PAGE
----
Attorney for city argues Kingman Airport Authority case can’t be moved to federal court
KINGMAN – The condemnation case against Kingman Airport Authority can’t be moved to federal court unless the case arises under federal law, an attorney for the city of Kingman argued Friday.
Daryl Williams, of Phoenix-based Baird Williams Greer law firm, filed a motion to remand the case back to Mohave County Superior Court.
The motion is in response to the Dec. 15 hearing that was vacated before Superior Court Judge Steve Moss in Lake Havasu City. KAA filed an injunction in U.S. District Court to halt the condemnation process.
“Ordinarily, federal pre-emption is raised as a defense to the allegations in a plaintiff’s complaint,” Williams cited from a 1987 U.S. Supreme Court ruling. “Before 1887, a federal defense such as pre-emption could provide a basis for removal, but in that year, Congress amended the removal statute. We interpret that amendment to authorize removal only where original federal jurisdiction exists.”
Williams’ complaint says the city of Kingman has the right to condemn the airport property because of constitutional provisions that allow the city to acquire, maintain, operate and regulate airports.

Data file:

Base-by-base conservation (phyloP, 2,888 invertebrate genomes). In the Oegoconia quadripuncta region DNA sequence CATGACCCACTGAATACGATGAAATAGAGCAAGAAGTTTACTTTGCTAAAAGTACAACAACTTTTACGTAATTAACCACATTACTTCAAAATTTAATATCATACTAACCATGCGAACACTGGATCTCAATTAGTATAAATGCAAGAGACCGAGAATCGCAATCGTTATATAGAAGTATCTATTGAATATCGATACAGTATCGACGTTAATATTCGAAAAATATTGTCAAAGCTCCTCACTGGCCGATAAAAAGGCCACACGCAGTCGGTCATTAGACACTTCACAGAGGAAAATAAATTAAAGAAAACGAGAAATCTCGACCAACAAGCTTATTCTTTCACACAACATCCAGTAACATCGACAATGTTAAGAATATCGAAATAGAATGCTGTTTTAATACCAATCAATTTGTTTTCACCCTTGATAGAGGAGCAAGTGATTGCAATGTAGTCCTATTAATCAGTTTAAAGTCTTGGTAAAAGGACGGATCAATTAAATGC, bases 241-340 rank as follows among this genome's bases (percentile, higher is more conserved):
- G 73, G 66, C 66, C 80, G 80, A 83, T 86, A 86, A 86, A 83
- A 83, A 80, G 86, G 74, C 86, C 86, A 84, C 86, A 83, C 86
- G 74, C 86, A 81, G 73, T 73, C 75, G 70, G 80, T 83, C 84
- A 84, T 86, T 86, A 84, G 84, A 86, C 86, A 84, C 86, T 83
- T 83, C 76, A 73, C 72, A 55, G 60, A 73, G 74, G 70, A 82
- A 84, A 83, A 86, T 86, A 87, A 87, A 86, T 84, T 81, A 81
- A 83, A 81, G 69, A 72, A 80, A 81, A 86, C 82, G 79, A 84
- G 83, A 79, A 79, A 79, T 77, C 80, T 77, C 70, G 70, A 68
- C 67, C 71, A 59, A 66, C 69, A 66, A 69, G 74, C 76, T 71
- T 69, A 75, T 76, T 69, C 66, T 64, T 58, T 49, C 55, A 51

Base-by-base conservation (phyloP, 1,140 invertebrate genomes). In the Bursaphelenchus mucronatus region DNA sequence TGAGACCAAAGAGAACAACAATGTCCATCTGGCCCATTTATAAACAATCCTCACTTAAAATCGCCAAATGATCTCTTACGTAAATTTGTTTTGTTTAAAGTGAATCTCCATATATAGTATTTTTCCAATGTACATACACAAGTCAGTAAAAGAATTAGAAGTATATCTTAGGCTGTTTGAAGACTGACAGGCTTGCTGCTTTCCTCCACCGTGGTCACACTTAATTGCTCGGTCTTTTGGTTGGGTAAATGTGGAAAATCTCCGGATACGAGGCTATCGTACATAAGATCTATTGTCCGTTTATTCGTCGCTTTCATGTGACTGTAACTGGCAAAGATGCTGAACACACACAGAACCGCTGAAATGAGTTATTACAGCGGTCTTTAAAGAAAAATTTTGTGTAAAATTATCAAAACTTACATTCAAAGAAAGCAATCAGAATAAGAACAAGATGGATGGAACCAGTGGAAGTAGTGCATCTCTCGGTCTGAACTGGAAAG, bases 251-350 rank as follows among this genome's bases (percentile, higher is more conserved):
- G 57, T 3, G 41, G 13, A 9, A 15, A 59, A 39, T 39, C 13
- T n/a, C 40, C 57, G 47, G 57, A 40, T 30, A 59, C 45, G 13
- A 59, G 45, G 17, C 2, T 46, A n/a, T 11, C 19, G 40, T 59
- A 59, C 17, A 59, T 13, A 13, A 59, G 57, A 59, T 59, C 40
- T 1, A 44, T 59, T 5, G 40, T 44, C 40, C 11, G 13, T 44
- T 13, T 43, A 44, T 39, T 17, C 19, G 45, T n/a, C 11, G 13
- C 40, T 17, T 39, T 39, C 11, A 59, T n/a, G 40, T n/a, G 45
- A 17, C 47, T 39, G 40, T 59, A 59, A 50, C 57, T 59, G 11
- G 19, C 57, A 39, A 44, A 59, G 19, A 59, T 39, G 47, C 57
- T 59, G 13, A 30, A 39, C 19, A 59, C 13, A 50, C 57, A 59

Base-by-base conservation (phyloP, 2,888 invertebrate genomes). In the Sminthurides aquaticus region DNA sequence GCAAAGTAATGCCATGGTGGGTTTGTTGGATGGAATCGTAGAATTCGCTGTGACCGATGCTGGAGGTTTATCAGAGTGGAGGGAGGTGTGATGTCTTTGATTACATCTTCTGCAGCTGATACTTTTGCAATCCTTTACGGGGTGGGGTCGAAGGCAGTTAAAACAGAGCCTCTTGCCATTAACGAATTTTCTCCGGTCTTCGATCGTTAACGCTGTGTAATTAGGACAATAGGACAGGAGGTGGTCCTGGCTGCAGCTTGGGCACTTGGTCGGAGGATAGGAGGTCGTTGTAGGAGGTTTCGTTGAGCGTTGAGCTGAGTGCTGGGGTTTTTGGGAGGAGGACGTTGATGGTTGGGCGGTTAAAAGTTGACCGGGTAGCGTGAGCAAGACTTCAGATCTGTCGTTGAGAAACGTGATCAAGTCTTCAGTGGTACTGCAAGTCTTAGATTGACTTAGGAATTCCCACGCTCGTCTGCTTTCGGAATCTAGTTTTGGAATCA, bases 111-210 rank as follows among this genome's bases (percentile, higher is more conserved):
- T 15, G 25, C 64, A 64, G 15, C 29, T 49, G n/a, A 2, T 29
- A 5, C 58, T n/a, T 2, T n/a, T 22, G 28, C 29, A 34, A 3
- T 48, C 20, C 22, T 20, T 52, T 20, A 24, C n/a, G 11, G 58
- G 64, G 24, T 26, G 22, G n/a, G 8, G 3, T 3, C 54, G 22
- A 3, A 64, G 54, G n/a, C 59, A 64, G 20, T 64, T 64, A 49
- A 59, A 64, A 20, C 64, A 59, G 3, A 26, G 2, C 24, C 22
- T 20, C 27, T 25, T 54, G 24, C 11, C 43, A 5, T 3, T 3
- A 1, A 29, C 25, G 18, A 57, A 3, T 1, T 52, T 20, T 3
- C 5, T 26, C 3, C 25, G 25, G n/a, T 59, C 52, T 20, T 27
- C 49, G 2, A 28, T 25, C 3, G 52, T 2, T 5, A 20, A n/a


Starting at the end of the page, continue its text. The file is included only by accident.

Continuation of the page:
There was a written offer and notice of condemnation pursuant to state law, and the notice was duly posted, the complaint further states.
“It is noteworthy that this removal was filed on the eve of an immediate possession hearing,” Williams said in his motion. “The defendant surely did not want that hearing to go forward, so this removal was the only alternative.”
Andrew Federhar, managing partner of Spencer Fane law firm in Phoenix, was hired by Kingman Airport Authority to defend its 25-year contract with the city.
“We simply disagree with the city’s view that they can condemn our lease,” he said. “The city has not given notice of any default under its lease with the authority.”